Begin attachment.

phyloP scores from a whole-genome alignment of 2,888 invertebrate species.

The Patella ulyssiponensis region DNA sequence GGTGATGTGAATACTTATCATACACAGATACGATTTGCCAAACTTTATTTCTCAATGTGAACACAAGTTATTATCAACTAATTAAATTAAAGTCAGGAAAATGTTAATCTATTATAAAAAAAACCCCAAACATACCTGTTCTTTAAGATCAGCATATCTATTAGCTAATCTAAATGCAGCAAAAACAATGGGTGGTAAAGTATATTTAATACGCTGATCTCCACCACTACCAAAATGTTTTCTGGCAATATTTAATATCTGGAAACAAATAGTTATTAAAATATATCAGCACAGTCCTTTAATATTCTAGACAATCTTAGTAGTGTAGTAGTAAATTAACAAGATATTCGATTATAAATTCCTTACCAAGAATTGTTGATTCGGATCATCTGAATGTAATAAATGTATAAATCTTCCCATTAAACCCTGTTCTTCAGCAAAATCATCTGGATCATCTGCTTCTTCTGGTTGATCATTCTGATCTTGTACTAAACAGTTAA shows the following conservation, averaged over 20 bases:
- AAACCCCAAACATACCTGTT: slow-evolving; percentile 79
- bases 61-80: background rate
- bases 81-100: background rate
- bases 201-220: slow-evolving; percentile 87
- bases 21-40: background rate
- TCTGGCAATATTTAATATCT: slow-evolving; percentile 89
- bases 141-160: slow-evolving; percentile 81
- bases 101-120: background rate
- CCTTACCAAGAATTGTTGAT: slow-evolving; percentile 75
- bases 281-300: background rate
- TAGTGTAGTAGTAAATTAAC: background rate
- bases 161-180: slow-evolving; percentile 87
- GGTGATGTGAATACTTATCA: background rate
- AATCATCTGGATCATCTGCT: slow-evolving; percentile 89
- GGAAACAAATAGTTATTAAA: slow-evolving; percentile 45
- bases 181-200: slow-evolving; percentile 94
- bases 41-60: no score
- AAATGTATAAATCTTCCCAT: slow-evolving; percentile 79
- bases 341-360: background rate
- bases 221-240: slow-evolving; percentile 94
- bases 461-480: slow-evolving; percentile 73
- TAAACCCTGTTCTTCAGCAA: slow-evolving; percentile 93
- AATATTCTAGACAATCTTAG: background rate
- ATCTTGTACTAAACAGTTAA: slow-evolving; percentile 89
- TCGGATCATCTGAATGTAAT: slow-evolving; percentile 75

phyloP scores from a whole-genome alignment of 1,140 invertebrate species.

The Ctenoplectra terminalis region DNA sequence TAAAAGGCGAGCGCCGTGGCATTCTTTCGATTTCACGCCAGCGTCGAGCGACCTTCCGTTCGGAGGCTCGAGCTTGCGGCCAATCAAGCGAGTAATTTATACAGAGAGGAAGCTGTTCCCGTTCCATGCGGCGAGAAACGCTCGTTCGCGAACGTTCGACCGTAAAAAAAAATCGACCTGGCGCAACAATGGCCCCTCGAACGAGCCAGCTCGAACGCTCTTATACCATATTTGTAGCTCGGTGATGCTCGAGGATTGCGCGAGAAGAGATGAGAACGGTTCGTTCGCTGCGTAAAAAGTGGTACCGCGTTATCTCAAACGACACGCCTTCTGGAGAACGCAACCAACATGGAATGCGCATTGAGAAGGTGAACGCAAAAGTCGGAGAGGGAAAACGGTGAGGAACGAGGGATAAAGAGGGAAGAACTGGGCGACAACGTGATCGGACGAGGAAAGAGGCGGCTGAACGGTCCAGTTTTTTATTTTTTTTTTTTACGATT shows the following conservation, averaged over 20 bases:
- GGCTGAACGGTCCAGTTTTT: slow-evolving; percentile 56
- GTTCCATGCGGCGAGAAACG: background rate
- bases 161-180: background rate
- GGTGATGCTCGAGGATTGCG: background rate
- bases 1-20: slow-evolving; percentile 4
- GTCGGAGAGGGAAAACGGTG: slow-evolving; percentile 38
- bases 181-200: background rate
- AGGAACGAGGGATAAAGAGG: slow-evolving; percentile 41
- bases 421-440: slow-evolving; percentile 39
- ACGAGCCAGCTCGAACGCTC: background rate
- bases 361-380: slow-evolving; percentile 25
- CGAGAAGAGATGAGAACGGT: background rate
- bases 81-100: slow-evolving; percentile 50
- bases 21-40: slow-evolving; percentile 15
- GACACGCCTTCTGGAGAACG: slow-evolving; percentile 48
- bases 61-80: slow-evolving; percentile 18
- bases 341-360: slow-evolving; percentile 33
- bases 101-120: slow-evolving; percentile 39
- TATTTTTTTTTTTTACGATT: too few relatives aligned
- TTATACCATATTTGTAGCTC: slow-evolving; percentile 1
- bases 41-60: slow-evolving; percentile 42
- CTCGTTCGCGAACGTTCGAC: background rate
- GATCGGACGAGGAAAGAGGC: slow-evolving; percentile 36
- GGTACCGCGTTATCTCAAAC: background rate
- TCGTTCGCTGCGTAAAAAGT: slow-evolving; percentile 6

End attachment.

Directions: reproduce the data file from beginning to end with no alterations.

phyloP scores from a whole-genome alignment of 2,888 invertebrate species.

The Patella ulyssiponensis region DNA sequence GGTGATGTGAATACTTATCATACACAGATACGATTTGCCAAACTTTATTTCTCAATGTGAACACAAGTTATTATCAACTAATTAAATTAAAGTCAGGAAAATGTTAATCTATTATAAAAAAAACCCCAAACATACCTGTTCTTTAAGATCAGCATATCTATTAGCTAATCTAAATGCAGCAAAAACAATGGGTGGTAAAGTATATTTAATACGCTGATCTCCACCACTACCAAAATGTTTTCTGGCAATATTTAATATCTGGAAACAAATAGTTATTAAAATATATCAGCACAGTCCTTTAATATTCTAGACAATCTTAGTAGTGTAGTAGTAAATTAACAAGATATTCGATTATAAATTCCTTACCAAGAATTGTTGATTCGGATCATCTGAATGTAATAAATGTATAAATCTTCCCATTAAACCCTGTTCTTCAGCAAAATCATCTGGATCATCTGCTTCTTCTGGTTGATCATTCTGATCTTGTACTAAACAGTTAA shows the following conservation, averaged over 20 bases:
- AAACCCCAAACATACCTGTT: slow-evolving; percentile 79
- bases 61-80: background rate
- bases 81-100: background rate
- bases 201-220: slow-evolving; percentile 87
- bases 21-40: background rate
- TCTGGCAATATTTAATATCT: slow-evolving; percentile 89
- bases 141-160: slow-evolving; percentile 81
- bases 101-120: background rate
- CCTTACCAAGAATTGTTGAT: slow-evolving; percentile 75
- bases 281-300: background rate
- TAGTGTAGTAGTAAATTAAC: background rate
- bases 161-180: slow-evolving; percentile 87
- GGTGATGTGAATACTTATCA: background rate
- AATCATCTGGATCATCTGCT: slow-evolving; percentile 89
- GGAAACAAATAGTTATTAAA: slow-evolving; percentile 45
- bases 181-200: slow-evolving; percentile 94
- bases 41-60: no score
- AAATGTATAAATCTTCCCAT: slow-evolving; percentile 79
- bases 341-360: background rate
- bases 221-240: slow-evolving; percentile 94
- bases 461-480: slow-evolving; percentile 73
- TAAACCCTGTTCTTCAGCAA: slow-evolving; percentile 93
- AATATTCTAGACAATCTTAG: background rate
- ATCTTGTACTAAACAGTTAA: slow-evolving; percentile 89
- TCGGATCATCTGAATGTAAT: slow-evolving; percentile 75

phyloP scores from a whole-genome alignment of 1,140 invertebrate species.

The Ctenoplectra terminalis region DNA sequence TAAAAGGCGAGCGCCGTGGCATTCTTTCGATTTCACGCCAGCGTCGAGCGACCTTCCGTTCGGAGGCTCGAGCTTGCGGCCAATCAAGCGAGTAATTTATACAGAGAGGAAGCTGTTCCCGTTCCATGCGGCGAGAAACGCTCGTTCGCGAACGTTCGACCGTAAAAAAAAATCGACCTGGCGCAACAATGGCCCCTCGAACGAGCCAGCTCGAACGCTCTTATACCATATTTGTAGCTCGGTGATGCTCGAGGATTGCGCGAGAAGAGATGAGAACGGTTCGTTCGCTGCGTAAAAAGTGGTACCGCGTTATCTCAAACGACACGCCTTCTGGAGAACGCAACCAACATGGAATGCGCATTGAGAAGGTGAACGCAAAAGTCGGAGAGGGAAAACGGTGAGGAACGAGGGATAAAGAGGGAAGAACTGGGCGACAACGTGATCGGACGAGGAAAGAGGCGGCTGAACGGTCCAGTTTTTTATTTTTTTTTTTTACGATT shows the following conservation, averaged over 20 bases:
- GGCTGAACGGTCCAGTTTTT: slow-evolving; percentile 56
- GTTCCATGCGGCGAGAAACG: background rate
- bases 161-180: background rate
- GGTGATGCTCGAGGATTGCG: background rate
- bases 1-20: slow-evolving; percentile 4
- GTCGGAGAGGGAAAACGGTG: slow-evolving; percentile 38
- bases 181-200: background rate
- AGGAACGAGGGATAAAGAGG: slow-evolving; percentile 41
- bases 421-440: slow-evolving; percentile 39
- ACGAGCCAGCTCGAACGCTC: background rate
- bases 361-380: slow-evolving; percentile 25
- CGAGAAGAGATGAGAACGGT: background rate
- bases 81-100: slow-evolving; percentile 50
- bases 21-40: slow-evolving; percentile 15
- GACACGCCTTCTGGAGAACG: slow-evolving; percentile 48
- bases 61-80: slow-evolving; percentile 18
- bases 341-360: slow-evolving; percentile 33
- bases 101-120: slow-evolving; percentile 39
- TATTTTTTTTTTTTACGATT: too few relatives aligned
- TTATACCATATTTGTAGCTC: slow-evolving; percentile 1
- bases 41-60: slow-evolving; percentile 42
- CTCGTTCGCGAACGTTCGAC: background rate
- GATCGGACGAGGAAAGAGGC: slow-evolving; percentile 36
- GGTACCGCGTTATCTCAAAC: background rate
- TCGTTCGCTGCGTAAAAAGT: slow-evolving; percentile 6